What is MASS?
MASS is short for “Māori Association of Social Sciences”. MASS is an inclusive organisation that engages broadly with the social sciences to promote our kaupapa that focuses on Maori development. In a very useful contribution at our 2008 conference Moana Jackson framed Māori social scientists as ‘Māori community knowledge bearers’.
The aim of MASS is to promote networking amongst Māori social scientists in their many settings and to foster the realisation of their research efforts in contributing to to Māori development and advancement. Maintaining active links and research relationships can improve the outcomes for our small, scattered, but growing Maori social science workforce by enhancing capability-building, generating research clusters and providing the benefit of collective voice on issues of importance to Māori and social science.
MASS is a collaboration among Māori social scientists at Universities, Wānanga and community sites throughout Aotearoa New Zealand. It arose out of an identified need for better networking at researcher level within the tertiary sector to enhance the work of Māori social science for our communities. The formation of MASS MASS began as steering group in November 2006 and organised a national Hui in Rotorua which was attended by 50 Māori social scientists from Universities and Wānanga. There was strong support for ongoing networking and for an academic conference to be held in 2008.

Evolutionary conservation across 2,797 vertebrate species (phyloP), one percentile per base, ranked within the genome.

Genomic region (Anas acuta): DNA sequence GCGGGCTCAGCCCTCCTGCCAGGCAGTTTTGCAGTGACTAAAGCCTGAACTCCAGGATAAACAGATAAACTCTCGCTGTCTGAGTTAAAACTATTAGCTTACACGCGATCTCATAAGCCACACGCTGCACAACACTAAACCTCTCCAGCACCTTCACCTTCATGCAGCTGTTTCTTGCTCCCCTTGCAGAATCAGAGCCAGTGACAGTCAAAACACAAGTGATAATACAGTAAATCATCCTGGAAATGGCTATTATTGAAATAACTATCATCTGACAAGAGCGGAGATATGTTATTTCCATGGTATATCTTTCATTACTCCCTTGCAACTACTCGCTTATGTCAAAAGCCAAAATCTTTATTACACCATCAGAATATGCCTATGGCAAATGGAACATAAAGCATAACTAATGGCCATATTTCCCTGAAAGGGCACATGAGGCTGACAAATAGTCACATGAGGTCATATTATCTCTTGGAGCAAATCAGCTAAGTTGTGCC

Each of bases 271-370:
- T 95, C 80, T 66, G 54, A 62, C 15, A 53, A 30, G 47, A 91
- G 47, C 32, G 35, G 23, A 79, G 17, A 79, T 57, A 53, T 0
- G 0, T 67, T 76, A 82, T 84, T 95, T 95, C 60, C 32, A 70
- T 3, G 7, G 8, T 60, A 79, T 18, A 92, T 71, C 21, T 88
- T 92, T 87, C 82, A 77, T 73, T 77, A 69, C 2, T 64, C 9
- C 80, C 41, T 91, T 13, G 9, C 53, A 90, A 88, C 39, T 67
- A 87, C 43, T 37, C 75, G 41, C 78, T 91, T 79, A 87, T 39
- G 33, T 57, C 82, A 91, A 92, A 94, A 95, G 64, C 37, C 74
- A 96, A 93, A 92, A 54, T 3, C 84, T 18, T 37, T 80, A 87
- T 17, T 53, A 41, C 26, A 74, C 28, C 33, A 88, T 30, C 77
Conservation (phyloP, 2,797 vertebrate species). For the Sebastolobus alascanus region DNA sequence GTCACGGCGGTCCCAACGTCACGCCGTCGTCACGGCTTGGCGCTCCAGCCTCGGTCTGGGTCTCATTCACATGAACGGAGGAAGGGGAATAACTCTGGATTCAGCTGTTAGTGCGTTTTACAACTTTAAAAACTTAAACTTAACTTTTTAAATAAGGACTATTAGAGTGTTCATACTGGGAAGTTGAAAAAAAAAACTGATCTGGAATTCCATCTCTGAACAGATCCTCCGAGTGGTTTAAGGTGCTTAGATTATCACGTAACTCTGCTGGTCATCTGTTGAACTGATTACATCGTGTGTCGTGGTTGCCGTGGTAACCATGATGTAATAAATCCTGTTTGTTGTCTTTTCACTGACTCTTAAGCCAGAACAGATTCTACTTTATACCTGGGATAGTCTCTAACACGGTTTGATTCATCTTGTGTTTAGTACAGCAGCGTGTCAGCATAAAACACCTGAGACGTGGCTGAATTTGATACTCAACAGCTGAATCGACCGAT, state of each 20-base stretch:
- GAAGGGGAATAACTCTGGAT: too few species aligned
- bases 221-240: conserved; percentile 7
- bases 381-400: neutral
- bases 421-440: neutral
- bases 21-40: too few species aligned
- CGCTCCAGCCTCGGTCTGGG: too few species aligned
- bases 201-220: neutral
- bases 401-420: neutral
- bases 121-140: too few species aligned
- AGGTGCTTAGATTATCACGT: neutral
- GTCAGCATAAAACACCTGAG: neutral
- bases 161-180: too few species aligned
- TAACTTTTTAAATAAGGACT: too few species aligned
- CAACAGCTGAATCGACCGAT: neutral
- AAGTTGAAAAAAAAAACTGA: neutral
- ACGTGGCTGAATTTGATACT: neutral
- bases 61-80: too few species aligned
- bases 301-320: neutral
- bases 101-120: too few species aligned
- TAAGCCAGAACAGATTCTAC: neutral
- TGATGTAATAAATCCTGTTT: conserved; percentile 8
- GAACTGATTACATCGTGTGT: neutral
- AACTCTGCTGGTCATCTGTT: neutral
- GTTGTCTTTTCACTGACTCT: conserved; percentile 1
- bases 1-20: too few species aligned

The Critical MASS conference was held in June 2008 at Te Herenga Waka Marae at Victoria University of Wellington with participation from 180 Māori social scientists. During the conference, it was agreed to formalise MASS as an incorporated society and to hold a second conference in 2010
As well as conferencing, MASS is involved in a range of research and projects within and around Māori communities. These include monthly Executive meetings using Access Grid technology, website development to facilitate linkages, a monthly e-newsletter for our members, publication and dissemination of Māori scholarly social science works, active collaborations among members such as a new network Hauora Whenua, Hauora Tangata initiated via Te Rōpū Whariki and consultations such as the ongoing discussions between MASS and the Māori division of StatsNZ about the new Māori social survey.
The MASS Executive Committee
MASS is led by an Executive chaired by Associate Professor Peter Adds of Te Kawa ā Māui (Māori Studies) at Victoria University of Wellington and is made up of representatives from universities and wānanga across Aotearoa New Zealand.